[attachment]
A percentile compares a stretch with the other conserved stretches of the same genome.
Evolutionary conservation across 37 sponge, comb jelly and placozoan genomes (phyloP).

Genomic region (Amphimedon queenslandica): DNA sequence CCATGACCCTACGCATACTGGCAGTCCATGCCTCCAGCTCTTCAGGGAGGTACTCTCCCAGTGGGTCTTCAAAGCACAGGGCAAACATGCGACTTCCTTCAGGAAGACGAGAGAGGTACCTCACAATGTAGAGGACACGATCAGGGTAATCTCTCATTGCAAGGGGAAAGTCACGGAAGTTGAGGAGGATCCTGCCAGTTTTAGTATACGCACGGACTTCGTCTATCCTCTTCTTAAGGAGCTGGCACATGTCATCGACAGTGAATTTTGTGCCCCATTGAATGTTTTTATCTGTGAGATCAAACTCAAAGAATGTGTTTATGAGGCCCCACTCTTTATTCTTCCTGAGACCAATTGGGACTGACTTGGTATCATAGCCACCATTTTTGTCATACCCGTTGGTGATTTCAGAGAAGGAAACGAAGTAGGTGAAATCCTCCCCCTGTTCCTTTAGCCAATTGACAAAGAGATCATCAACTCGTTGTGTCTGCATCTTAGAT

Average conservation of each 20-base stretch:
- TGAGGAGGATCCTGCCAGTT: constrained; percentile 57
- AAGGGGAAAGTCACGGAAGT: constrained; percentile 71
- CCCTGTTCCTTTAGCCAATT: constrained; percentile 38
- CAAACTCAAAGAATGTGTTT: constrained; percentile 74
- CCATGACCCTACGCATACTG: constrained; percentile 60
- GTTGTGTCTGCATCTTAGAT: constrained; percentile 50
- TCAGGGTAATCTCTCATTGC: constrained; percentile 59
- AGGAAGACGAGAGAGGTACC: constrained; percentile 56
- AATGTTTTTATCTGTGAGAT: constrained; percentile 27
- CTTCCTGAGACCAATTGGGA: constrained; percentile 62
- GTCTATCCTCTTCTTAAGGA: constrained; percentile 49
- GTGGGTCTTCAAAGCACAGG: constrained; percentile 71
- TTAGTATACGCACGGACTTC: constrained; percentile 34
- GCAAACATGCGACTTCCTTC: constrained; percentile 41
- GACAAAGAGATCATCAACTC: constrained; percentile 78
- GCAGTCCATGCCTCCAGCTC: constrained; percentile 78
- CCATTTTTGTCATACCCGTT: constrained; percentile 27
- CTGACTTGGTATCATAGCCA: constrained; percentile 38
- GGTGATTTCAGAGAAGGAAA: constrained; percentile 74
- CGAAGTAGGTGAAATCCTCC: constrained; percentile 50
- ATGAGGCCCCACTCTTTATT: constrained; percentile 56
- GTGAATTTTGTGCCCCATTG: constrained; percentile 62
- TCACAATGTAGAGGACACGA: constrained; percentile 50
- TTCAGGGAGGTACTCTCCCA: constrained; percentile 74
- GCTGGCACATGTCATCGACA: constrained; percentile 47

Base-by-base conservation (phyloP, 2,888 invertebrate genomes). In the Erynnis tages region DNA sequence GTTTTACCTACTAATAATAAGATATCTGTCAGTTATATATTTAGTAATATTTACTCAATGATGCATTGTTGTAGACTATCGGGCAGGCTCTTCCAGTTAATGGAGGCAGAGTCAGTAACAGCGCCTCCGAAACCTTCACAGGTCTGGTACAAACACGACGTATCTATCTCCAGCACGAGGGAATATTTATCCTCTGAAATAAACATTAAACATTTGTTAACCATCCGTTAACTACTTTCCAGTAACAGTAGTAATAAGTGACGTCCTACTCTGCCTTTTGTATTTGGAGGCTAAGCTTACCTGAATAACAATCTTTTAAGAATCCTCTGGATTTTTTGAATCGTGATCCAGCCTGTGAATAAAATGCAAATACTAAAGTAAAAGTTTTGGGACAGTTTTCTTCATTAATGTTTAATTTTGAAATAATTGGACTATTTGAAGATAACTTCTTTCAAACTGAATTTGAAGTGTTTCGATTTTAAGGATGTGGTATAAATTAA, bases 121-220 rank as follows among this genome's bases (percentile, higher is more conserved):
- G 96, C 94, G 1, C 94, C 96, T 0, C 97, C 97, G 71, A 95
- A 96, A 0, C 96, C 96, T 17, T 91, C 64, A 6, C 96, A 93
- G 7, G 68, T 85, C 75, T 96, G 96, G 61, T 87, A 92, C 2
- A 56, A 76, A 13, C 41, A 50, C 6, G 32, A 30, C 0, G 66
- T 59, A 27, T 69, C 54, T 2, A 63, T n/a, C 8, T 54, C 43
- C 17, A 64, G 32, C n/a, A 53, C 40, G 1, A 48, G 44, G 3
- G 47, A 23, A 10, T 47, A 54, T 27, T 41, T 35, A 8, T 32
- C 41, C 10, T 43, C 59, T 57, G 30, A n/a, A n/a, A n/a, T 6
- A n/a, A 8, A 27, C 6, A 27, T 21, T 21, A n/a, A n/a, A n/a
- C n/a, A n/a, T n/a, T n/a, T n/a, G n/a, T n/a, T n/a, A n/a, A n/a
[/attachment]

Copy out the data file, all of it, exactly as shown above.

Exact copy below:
A percentile compares a stretch with the other conserved stretches of the same genome.
Evolutionary conservation across 37 sponge, comb jelly and placozoan genomes (phyloP).

Genomic region (Amphimedon queenslandica): DNA sequence CCATGACCCTACGCATACTGGCAGTCCATGCCTCCAGCTCTTCAGGGAGGTACTCTCCCAGTGGGTCTTCAAAGCACAGGGCAAACATGCGACTTCCTTCAGGAAGACGAGAGAGGTACCTCACAATGTAGAGGACACGATCAGGGTAATCTCTCATTGCAAGGGGAAAGTCACGGAAGTTGAGGAGGATCCTGCCAGTTTTAGTATACGCACGGACTTCGTCTATCCTCTTCTTAAGGAGCTGGCACATGTCATCGACAGTGAATTTTGTGCCCCATTGAATGTTTTTATCTGTGAGATCAAACTCAAAGAATGTGTTTATGAGGCCCCACTCTTTATTCTTCCTGAGACCAATTGGGACTGACTTGGTATCATAGCCACCATTTTTGTCATACCCGTTGGTGATTTCAGAGAAGGAAACGAAGTAGGTGAAATCCTCCCCCTGTTCCTTTAGCCAATTGACAAAGAGATCATCAACTCGTTGTGTCTGCATCTTAGAT

Average conservation of each 20-base stretch:
- TGAGGAGGATCCTGCCAGTT: constrained; percentile 57
- AAGGGGAAAGTCACGGAAGT: constrained; percentile 71
- CCCTGTTCCTTTAGCCAATT: constrained; percentile 38
- CAAACTCAAAGAATGTGTTT: constrained; percentile 74
- CCATGACCCTACGCATACTG: constrained; percentile 60
- GTTGTGTCTGCATCTTAGAT: constrained; percentile 50
- TCAGGGTAATCTCTCATTGC: constrained; percentile 59
- AGGAAGACGAGAGAGGTACC: constrained; percentile 56
- AATGTTTTTATCTGTGAGAT: constrained; percentile 27
- CTTCCTGAGACCAATTGGGA: constrained; percentile 62
- GTCTATCCTCTTCTTAAGGA: constrained; percentile 49
- GTGGGTCTTCAAAGCACAGG: constrained; percentile 71
- TTAGTATACGCACGGACTTC: constrained; percentile 34
- GCAAACATGCGACTTCCTTC: constrained; percentile 41
- GACAAAGAGATCATCAACTC: constrained; percentile 78
- GCAGTCCATGCCTCCAGCTC: constrained; percentile 78
- CCATTTTTGTCATACCCGTT: constrained; percentile 27
- CTGACTTGGTATCATAGCCA: constrained; percentile 38
- GGTGATTTCAGAGAAGGAAA: constrained; percentile 74
- CGAAGTAGGTGAAATCCTCC: constrained; percentile 50
- ATGAGGCCCCACTCTTTATT: constrained; percentile 56
- GTGAATTTTGTGCCCCATTG: constrained; percentile 62
- TCACAATGTAGAGGACACGA: constrained; percentile 50
- TTCAGGGAGGTACTCTCCCA: constrained; percentile 74
- GCTGGCACATGTCATCGACA: constrained; percentile 47

Base-by-base conservation (phyloP, 2,888 invertebrate genomes). In the Erynnis tages region DNA sequence GTTTTACCTACTAATAATAAGATATCTGTCAGTTATATATTTAGTAATATTTACTCAATGATGCATTGTTGTAGACTATCGGGCAGGCTCTTCCAGTTAATGGAGGCAGAGTCAGTAACAGCGCCTCCGAAACCTTCACAGGTCTGGTACAAACACGACGTATCTATCTCCAGCACGAGGGAATATTTATCCTCTGAAATAAACATTAAACATTTGTTAACCATCCGTTAACTACTTTCCAGTAACAGTAGTAATAAGTGACGTCCTACTCTGCCTTTTGTATTTGGAGGCTAAGCTTACCTGAATAACAATCTTTTAAGAATCCTCTGGATTTTTTGAATCGTGATCCAGCCTGTGAATAAAATGCAAATACTAAAGTAAAAGTTTTGGGACAGTTTTCTTCATTAATGTTTAATTTTGAAATAATTGGACTATTTGAAGATAACTTCTTTCAAACTGAATTTGAAGTGTTTCGATTTTAAGGATGTGGTATAAATTAA, bases 121-220 rank as follows among this genome's bases (percentile, higher is more conserved):
- G 96, C 94, G 1, C 94, C 96, T 0, C 97, C 97, G 71, A 95
- A 96, A 0, C 96, C 96, T 17, T 91, C 64, A 6, C 96, A 93
- G 7, G 68, T 85, C 75, T 96, G 96, G 61, T 87, A 92, C 2
- A 56, A 76, A 13, C 41, A 50, C 6, G 32, A 30, C 0, G 66
- T 59, A 27, T 69, C 54, T 2, A 63, T n/a, C 8, T 54, C 43
- C 17, A 64, G 32, C n/a, A 53, C 40, G 1, A 48, G 44, G 3
- G 47, A 23, A 10, T 47, A 54, T 27, T 41, T 35, A 8, T 32
- C 41, C 10, T 43, C 59, T 57, G 30, A n/a, A n/a, A n/a, T 6
- A n/a, A 8, A 27, C 6, A 27, T 21, T 21, A n/a, A n/a, A n/a
- C n/a, A n/a, T n/a, T n/a, T n/a, G n/a, T n/a, T n/a, A n/a, A n/a